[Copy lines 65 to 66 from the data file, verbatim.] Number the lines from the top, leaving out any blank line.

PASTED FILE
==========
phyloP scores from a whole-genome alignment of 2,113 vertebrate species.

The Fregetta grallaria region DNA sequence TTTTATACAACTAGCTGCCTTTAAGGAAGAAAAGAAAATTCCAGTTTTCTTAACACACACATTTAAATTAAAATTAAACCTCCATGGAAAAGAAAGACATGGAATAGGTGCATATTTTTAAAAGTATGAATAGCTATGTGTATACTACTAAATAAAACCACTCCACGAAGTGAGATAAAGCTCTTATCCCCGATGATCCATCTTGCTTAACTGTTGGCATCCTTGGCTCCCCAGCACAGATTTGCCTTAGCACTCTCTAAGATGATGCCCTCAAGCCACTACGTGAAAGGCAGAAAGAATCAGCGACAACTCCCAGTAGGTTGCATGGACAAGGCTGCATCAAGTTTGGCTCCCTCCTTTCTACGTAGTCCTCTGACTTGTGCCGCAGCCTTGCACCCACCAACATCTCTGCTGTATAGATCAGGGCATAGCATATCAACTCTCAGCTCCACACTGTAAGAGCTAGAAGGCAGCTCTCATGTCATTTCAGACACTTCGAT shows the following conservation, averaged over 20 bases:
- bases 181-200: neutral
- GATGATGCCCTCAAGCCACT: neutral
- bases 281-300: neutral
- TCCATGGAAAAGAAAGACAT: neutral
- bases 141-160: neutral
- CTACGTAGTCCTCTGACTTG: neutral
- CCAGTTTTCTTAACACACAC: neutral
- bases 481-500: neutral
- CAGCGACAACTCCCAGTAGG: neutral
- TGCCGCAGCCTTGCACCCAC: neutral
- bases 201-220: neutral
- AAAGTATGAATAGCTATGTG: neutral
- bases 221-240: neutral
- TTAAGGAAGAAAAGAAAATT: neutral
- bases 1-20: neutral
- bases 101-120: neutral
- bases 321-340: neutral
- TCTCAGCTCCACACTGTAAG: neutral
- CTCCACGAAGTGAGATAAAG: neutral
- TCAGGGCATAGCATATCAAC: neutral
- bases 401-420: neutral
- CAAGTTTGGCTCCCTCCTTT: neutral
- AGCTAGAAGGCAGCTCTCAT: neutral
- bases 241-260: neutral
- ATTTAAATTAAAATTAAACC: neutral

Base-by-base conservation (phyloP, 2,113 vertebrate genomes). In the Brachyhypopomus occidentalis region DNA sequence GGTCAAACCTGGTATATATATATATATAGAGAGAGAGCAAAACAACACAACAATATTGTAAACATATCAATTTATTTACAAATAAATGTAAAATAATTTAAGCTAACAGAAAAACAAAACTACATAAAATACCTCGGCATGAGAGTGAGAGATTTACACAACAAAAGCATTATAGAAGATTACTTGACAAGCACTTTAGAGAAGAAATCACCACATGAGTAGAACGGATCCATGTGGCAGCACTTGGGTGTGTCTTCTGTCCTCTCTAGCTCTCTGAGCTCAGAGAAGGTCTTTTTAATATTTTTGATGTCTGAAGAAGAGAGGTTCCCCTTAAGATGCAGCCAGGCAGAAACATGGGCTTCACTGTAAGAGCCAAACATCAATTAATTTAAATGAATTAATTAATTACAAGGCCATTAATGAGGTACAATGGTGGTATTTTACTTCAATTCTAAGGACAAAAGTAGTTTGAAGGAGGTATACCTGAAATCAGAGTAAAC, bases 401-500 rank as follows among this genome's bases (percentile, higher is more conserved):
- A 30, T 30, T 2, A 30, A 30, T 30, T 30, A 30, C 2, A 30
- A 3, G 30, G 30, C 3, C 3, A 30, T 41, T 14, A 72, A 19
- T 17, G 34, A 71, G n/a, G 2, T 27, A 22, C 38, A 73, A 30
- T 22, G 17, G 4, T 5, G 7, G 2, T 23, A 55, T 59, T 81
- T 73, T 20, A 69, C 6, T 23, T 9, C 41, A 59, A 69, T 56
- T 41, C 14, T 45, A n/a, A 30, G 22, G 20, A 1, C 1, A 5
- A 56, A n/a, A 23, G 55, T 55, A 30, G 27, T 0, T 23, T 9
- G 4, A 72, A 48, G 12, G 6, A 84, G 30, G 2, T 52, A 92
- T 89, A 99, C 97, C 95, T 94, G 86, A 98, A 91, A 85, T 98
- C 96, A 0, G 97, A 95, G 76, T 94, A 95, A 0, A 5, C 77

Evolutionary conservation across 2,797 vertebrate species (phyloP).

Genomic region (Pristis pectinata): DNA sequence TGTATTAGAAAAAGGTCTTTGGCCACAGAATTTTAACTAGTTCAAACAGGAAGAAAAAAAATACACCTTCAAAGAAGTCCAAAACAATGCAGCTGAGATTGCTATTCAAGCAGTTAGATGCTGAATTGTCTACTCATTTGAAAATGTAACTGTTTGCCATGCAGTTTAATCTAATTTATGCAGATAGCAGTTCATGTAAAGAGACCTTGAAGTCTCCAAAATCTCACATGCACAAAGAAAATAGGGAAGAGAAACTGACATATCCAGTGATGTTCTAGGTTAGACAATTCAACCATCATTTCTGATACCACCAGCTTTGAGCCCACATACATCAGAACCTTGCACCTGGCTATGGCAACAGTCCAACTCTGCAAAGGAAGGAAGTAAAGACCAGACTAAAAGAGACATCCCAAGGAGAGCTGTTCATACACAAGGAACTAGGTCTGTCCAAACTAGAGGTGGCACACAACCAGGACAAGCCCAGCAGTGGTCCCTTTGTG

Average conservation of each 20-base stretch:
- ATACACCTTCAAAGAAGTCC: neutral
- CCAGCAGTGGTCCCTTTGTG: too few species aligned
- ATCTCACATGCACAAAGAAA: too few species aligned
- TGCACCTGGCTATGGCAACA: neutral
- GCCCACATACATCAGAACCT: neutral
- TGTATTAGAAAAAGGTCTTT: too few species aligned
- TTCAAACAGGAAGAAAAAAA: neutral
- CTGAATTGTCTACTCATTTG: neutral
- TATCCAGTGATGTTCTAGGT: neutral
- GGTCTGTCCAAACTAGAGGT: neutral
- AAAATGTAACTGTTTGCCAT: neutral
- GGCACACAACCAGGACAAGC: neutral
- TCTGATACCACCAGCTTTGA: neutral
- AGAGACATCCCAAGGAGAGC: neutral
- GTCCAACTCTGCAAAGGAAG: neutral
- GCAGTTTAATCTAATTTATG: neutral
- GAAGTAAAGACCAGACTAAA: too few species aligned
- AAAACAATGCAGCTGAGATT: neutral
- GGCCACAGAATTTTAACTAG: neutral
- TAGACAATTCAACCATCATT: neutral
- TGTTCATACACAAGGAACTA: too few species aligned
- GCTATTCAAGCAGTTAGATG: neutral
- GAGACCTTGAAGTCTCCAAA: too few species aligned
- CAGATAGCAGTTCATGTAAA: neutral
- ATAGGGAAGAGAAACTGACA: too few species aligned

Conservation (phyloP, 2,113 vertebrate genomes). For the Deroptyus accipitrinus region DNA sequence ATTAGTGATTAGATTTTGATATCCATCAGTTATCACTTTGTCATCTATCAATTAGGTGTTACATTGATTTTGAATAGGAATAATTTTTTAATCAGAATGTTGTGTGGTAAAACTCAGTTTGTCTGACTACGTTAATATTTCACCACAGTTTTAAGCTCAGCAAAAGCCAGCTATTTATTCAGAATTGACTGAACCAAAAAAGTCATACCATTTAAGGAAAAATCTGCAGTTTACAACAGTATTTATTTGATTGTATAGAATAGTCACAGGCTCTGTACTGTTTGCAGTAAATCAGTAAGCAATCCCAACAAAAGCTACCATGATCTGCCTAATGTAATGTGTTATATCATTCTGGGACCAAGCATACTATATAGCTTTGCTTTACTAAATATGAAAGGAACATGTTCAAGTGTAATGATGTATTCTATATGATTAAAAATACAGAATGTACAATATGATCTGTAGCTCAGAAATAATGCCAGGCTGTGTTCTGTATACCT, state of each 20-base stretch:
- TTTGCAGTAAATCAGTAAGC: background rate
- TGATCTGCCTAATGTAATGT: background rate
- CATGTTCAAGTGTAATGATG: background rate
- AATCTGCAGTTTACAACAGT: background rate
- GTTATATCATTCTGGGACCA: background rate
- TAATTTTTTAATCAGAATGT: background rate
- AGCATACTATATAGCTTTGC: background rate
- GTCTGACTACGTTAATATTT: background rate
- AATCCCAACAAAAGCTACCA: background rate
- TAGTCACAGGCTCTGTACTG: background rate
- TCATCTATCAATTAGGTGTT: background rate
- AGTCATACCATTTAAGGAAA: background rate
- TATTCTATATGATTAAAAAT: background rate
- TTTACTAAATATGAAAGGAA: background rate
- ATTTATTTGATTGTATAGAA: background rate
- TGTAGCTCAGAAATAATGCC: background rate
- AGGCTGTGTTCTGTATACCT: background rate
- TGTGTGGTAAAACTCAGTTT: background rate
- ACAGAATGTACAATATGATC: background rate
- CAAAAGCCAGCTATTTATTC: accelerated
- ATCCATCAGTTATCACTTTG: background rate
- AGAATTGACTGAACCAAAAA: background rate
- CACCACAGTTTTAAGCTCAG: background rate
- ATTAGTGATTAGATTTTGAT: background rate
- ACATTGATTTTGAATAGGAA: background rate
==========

- CAGATAGCAGTTCATGTAAA: neutral
- ATAGGGAAGAGAAACTGACA: too few species aligned